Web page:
Archbishop Niederauer Explains Free Will, Conscience, and Moral Choice
Writing for Catholic San Francisco, Archbishop George Niederauer, prompted by Nancy Pelosi’s recent remarks in Newsweek, has taken her to task, and all others, who possess misconceptions about Church teaching on free will, conscience, and moral choice.
The archbishop explains that, though God has endowed humankind with the gift of free will, “it does not legitimize bad moral choices.” Having freedom of will gives no individual the right to proclaim that a woman’s right to choose is a proper exercise of that gift. To do so, indicates a choice of evil over good, by denying the “fundamental rights of others.”
You will want to read this article, print a copy, and give it to any “mis-guided, Catholic pro-choice” friends you may have.
Archbishop’s Journal – Free Will, Conscience, and Moral Choice: What Catholics Believe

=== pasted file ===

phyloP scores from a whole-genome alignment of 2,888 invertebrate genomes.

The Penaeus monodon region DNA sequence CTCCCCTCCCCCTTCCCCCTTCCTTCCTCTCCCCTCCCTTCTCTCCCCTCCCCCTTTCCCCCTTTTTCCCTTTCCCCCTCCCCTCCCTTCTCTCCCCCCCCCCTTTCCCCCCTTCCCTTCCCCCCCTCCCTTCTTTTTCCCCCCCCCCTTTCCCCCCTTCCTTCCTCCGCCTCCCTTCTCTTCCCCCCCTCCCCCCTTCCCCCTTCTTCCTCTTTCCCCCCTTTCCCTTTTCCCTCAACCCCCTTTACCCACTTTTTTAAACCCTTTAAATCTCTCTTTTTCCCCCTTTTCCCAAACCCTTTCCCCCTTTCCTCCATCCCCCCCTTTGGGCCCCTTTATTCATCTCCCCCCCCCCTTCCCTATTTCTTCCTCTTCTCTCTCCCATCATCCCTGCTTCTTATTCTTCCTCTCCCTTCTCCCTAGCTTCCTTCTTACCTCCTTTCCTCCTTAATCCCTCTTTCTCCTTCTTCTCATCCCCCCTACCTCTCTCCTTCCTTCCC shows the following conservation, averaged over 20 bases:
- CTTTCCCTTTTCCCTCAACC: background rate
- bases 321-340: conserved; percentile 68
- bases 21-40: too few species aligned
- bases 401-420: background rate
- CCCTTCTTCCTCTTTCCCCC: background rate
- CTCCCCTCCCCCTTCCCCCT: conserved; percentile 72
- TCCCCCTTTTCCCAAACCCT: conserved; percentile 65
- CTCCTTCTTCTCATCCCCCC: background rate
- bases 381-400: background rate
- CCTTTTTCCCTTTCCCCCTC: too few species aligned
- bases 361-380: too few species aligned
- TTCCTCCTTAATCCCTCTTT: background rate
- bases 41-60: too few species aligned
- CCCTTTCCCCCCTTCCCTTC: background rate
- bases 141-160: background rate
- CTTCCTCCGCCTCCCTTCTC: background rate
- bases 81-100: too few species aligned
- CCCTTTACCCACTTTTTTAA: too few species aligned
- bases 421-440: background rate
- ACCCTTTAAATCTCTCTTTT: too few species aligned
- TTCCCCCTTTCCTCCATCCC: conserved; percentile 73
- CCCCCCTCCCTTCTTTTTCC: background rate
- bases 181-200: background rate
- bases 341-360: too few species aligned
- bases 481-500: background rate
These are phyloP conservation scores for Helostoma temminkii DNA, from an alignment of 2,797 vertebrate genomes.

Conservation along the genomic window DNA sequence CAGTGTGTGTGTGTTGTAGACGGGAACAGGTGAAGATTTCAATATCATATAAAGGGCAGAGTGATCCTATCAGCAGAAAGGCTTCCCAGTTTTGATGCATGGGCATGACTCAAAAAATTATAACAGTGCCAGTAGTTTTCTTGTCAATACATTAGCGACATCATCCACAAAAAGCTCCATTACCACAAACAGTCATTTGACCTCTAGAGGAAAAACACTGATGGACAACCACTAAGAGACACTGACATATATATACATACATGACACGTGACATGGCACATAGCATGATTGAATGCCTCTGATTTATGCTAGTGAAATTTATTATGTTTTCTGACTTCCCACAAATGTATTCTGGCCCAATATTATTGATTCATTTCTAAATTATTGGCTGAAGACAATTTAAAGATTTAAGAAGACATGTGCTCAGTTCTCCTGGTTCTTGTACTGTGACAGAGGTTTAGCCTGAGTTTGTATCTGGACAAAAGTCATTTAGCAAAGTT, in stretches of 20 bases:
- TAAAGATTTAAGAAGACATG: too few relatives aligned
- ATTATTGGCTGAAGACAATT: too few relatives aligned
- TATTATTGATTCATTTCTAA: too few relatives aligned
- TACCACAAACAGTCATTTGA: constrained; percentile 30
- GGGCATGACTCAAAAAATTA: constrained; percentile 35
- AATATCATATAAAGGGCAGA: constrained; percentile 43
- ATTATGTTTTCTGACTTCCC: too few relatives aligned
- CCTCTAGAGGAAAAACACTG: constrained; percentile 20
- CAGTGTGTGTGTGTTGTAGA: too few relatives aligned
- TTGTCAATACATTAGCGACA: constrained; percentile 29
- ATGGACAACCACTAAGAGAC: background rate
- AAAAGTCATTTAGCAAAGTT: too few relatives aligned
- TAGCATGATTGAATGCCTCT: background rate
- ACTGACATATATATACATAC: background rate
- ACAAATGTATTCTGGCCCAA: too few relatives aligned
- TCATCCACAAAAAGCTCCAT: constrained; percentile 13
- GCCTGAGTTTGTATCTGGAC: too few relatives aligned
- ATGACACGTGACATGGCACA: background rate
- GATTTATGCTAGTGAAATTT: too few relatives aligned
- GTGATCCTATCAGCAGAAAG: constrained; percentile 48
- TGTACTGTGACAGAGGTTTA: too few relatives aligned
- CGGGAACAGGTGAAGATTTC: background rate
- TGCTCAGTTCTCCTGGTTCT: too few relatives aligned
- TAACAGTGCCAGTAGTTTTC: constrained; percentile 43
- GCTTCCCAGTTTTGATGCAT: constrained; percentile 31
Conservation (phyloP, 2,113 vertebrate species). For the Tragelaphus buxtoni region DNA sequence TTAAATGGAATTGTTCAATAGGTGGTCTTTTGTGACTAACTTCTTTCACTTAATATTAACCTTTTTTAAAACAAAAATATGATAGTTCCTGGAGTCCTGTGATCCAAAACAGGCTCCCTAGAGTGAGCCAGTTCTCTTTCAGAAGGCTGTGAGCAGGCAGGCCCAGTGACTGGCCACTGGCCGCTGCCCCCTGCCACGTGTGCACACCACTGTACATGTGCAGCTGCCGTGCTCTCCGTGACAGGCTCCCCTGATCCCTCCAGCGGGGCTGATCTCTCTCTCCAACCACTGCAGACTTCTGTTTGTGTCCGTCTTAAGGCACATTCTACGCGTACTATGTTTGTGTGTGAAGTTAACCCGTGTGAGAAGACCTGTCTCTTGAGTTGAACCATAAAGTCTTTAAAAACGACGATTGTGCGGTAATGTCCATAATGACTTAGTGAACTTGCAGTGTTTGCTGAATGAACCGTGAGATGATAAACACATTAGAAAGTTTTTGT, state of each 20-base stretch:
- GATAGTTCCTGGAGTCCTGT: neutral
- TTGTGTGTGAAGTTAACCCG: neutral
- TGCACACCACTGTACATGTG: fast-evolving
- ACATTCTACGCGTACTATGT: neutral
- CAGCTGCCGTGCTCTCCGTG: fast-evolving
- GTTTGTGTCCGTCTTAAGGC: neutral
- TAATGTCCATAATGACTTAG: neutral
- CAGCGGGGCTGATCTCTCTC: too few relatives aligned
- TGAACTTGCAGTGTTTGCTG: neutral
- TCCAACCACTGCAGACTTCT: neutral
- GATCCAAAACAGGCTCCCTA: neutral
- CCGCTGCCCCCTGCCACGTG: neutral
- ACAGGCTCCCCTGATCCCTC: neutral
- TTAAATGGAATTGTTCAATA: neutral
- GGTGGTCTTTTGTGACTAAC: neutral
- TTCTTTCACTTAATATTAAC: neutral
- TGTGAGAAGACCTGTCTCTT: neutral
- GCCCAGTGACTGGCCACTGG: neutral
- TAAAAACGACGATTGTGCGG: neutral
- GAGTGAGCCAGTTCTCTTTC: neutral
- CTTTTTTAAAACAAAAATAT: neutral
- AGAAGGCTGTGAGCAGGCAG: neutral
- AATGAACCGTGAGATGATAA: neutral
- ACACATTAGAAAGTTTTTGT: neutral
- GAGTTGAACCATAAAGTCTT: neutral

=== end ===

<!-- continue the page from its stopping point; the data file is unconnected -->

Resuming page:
In a recent interview with Eleanor Clift in Newsweek magazine (Dec. 21, 2009), House Speaker Nancy Pelosi was asked about her disagreements with the United States Catholic bishops concerning Church teaching. Speaker Pelosi replied, in part: “I practically mourn this difference of opinion because I feel what I was raised to believe is consistent with what I profess, and that we are all endowed with a free will and a responsibility to answer for our actions. And that women should have the opportunity to exercise their free will.”
Embodied in that statement are some fundamental misconceptions about Catholic teaching on human freedom. These misconceptions are widespread both within the Catholic community and beyond. For this reason I believe it is important for me as Archbishop of San Francisco to make clear what the Catholic Church teaches about free will, conscience, and moral choice.
Catholic teaching on free will recognizes that God has given men and women the capacity to choose good or evil in their lives. The bishops at the Second Vatican Council declared that the human person, endowed with freedom, is “an outstanding manifestation of the divine image.” (Gaudium et Spes, No. 17) As the parable of the Grand Inquisitor in Dostoevsky’s novel, The Brothers Karamazov, makes so beautifully clear, God did not want humanity to be mere automatons, but to have the dignity of freedom, even recognizing that with that freedom comes the cost of many evil choices.